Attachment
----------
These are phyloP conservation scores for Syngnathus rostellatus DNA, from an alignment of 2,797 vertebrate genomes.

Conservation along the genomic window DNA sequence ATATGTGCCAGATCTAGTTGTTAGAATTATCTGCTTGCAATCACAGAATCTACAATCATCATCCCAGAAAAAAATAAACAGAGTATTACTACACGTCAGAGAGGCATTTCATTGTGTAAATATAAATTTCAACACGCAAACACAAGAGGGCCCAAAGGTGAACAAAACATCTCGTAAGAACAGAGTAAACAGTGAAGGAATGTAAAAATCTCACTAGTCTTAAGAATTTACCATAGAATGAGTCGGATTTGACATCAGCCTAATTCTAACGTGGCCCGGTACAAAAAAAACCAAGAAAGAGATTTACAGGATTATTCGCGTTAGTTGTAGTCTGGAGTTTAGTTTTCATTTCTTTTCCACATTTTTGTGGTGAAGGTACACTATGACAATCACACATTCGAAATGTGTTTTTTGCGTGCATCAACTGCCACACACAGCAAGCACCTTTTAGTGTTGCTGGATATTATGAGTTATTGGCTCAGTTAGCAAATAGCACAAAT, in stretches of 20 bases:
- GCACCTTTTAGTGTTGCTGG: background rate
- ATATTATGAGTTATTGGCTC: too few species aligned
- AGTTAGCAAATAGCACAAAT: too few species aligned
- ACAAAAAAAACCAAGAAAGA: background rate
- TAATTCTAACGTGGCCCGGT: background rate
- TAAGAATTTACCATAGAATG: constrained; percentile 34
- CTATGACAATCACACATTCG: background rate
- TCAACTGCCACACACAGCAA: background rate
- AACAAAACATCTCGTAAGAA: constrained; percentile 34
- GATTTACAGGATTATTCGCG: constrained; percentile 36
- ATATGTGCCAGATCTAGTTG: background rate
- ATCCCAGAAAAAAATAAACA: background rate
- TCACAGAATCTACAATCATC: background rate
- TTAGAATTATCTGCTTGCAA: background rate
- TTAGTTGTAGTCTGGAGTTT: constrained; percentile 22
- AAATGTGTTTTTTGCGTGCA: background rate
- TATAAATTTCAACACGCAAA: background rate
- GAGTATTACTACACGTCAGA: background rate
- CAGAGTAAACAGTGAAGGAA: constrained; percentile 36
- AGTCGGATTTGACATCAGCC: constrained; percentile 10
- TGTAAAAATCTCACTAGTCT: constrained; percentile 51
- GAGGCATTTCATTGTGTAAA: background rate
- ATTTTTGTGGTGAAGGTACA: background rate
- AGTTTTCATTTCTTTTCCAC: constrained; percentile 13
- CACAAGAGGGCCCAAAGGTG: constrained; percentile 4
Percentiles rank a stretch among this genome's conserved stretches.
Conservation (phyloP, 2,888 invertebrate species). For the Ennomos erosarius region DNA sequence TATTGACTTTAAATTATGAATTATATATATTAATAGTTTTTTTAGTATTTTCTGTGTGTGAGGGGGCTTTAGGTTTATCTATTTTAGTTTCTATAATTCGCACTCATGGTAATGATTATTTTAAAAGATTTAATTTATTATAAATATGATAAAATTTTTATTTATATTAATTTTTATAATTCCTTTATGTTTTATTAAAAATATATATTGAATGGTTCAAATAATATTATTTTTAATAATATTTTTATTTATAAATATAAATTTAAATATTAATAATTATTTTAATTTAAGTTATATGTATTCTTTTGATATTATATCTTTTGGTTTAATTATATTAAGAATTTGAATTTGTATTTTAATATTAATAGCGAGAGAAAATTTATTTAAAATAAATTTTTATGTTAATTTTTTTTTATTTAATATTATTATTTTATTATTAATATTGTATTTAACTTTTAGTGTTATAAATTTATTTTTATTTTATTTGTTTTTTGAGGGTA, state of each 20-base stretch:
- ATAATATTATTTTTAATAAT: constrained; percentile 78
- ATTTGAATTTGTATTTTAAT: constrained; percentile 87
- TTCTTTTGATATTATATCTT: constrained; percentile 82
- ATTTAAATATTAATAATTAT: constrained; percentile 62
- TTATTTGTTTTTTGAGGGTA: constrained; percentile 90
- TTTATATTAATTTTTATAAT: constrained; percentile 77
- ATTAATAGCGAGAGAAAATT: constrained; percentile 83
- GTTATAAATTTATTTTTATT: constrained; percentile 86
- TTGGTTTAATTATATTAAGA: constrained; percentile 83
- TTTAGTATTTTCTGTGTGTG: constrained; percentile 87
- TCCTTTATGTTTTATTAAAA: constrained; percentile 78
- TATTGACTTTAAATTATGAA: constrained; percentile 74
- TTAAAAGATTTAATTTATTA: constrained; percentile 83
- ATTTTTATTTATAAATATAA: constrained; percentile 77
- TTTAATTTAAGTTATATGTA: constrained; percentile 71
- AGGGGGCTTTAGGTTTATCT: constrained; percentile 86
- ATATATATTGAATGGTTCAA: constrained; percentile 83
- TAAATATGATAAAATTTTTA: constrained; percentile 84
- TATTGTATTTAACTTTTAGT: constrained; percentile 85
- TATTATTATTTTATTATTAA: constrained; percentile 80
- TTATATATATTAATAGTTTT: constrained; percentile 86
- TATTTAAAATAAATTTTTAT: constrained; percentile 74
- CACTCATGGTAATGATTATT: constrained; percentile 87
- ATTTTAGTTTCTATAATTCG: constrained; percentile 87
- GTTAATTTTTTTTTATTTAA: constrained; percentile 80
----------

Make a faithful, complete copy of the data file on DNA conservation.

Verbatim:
These are phyloP conservation scores for Syngnathus rostellatus DNA, from an alignment of 2,797 vertebrate genomes.

Conservation along the genomic window DNA sequence ATATGTGCCAGATCTAGTTGTTAGAATTATCTGCTTGCAATCACAGAATCTACAATCATCATCCCAGAAAAAAATAAACAGAGTATTACTACACGTCAGAGAGGCATTTCATTGTGTAAATATAAATTTCAACACGCAAACACAAGAGGGCCCAAAGGTGAACAAAACATCTCGTAAGAACAGAGTAAACAGTGAAGGAATGTAAAAATCTCACTAGTCTTAAGAATTTACCATAGAATGAGTCGGATTTGACATCAGCCTAATTCTAACGTGGCCCGGTACAAAAAAAACCAAGAAAGAGATTTACAGGATTATTCGCGTTAGTTGTAGTCTGGAGTTTAGTTTTCATTTCTTTTCCACATTTTTGTGGTGAAGGTACACTATGACAATCACACATTCGAAATGTGTTTTTTGCGTGCATCAACTGCCACACACAGCAAGCACCTTTTAGTGTTGCTGGATATTATGAGTTATTGGCTCAGTTAGCAAATAGCACAAAT, in stretches of 20 bases:
- GCACCTTTTAGTGTTGCTGG: background rate
- ATATTATGAGTTATTGGCTC: too few species aligned
- AGTTAGCAAATAGCACAAAT: too few species aligned
- ACAAAAAAAACCAAGAAAGA: background rate
- TAATTCTAACGTGGCCCGGT: background rate
- TAAGAATTTACCATAGAATG: constrained; percentile 34
- CTATGACAATCACACATTCG: background rate
- TCAACTGCCACACACAGCAA: background rate
- AACAAAACATCTCGTAAGAA: constrained; percentile 34
- GATTTACAGGATTATTCGCG: constrained; percentile 36
- ATATGTGCCAGATCTAGTTG: background rate
- ATCCCAGAAAAAAATAAACA: background rate
- TCACAGAATCTACAATCATC: background rate
- TTAGAATTATCTGCTTGCAA: background rate
- TTAGTTGTAGTCTGGAGTTT: constrained; percentile 22
- AAATGTGTTTTTTGCGTGCA: background rate
- TATAAATTTCAACACGCAAA: background rate
- GAGTATTACTACACGTCAGA: background rate
- CAGAGTAAACAGTGAAGGAA: constrained; percentile 36
- AGTCGGATTTGACATCAGCC: constrained; percentile 10
- TGTAAAAATCTCACTAGTCT: constrained; percentile 51
- GAGGCATTTCATTGTGTAAA: background rate
- ATTTTTGTGGTGAAGGTACA: background rate
- AGTTTTCATTTCTTTTCCAC: constrained; percentile 13
- CACAAGAGGGCCCAAAGGTG: constrained; percentile 4
Percentiles rank a stretch among this genome's conserved stretches.
Conservation (phyloP, 2,888 invertebrate species). For the Ennomos erosarius region DNA sequence TATTGACTTTAAATTATGAATTATATATATTAATAGTTTTTTTAGTATTTTCTGTGTGTGAGGGGGCTTTAGGTTTATCTATTTTAGTTTCTATAATTCGCACTCATGGTAATGATTATTTTAAAAGATTTAATTTATTATAAATATGATAAAATTTTTATTTATATTAATTTTTATAATTCCTTTATGTTTTATTAAAAATATATATTGAATGGTTCAAATAATATTATTTTTAATAATATTTTTATTTATAAATATAAATTTAAATATTAATAATTATTTTAATTTAAGTTATATGTATTCTTTTGATATTATATCTTTTGGTTTAATTATATTAAGAATTTGAATTTGTATTTTAATATTAATAGCGAGAGAAAATTTATTTAAAATAAATTTTTATGTTAATTTTTTTTTATTTAATATTATTATTTTATTATTAATATTGTATTTAACTTTTAGTGTTATAAATTTATTTTTATTTTATTTGTTTTTTGAGGGTA, state of each 20-base stretch:
- ATAATATTATTTTTAATAAT: constrained; percentile 78
- ATTTGAATTTGTATTTTAAT: constrained; percentile 87
- TTCTTTTGATATTATATCTT: constrained; percentile 82
- ATTTAAATATTAATAATTAT: constrained; percentile 62
- TTATTTGTTTTTTGAGGGTA: constrained; percentile 90
- TTTATATTAATTTTTATAAT: constrained; percentile 77
- ATTAATAGCGAGAGAAAATT: constrained; percentile 83
- GTTATAAATTTATTTTTATT: constrained; percentile 86
- TTGGTTTAATTATATTAAGA: constrained; percentile 83
- TTTAGTATTTTCTGTGTGTG: constrained; percentile 87
- TCCTTTATGTTTTATTAAAA: constrained; percentile 78
- TATTGACTTTAAATTATGAA: constrained; percentile 74
- TTAAAAGATTTAATTTATTA: constrained; percentile 83
- ATTTTTATTTATAAATATAA: constrained; percentile 77
- TTTAATTTAAGTTATATGTA: constrained; percentile 71
- AGGGGGCTTTAGGTTTATCT: constrained; percentile 86
- ATATATATTGAATGGTTCAA: constrained; percentile 83
- TAAATATGATAAAATTTTTA: constrained; percentile 84
- TATTGTATTTAACTTTTAGT: constrained; percentile 85
- TATTATTATTTTATTATTAA: constrained; percentile 80
- TTATATATATTAATAGTTTT: constrained; percentile 86
- TATTTAAAATAAATTTTTAT: constrained; percentile 74
- CACTCATGGTAATGATTATT: constrained; percentile 87
- ATTTTAGTTTCTATAATTCG: constrained; percentile 87
- GTTAATTTTTTTTTATTTAA: constrained; percentile 80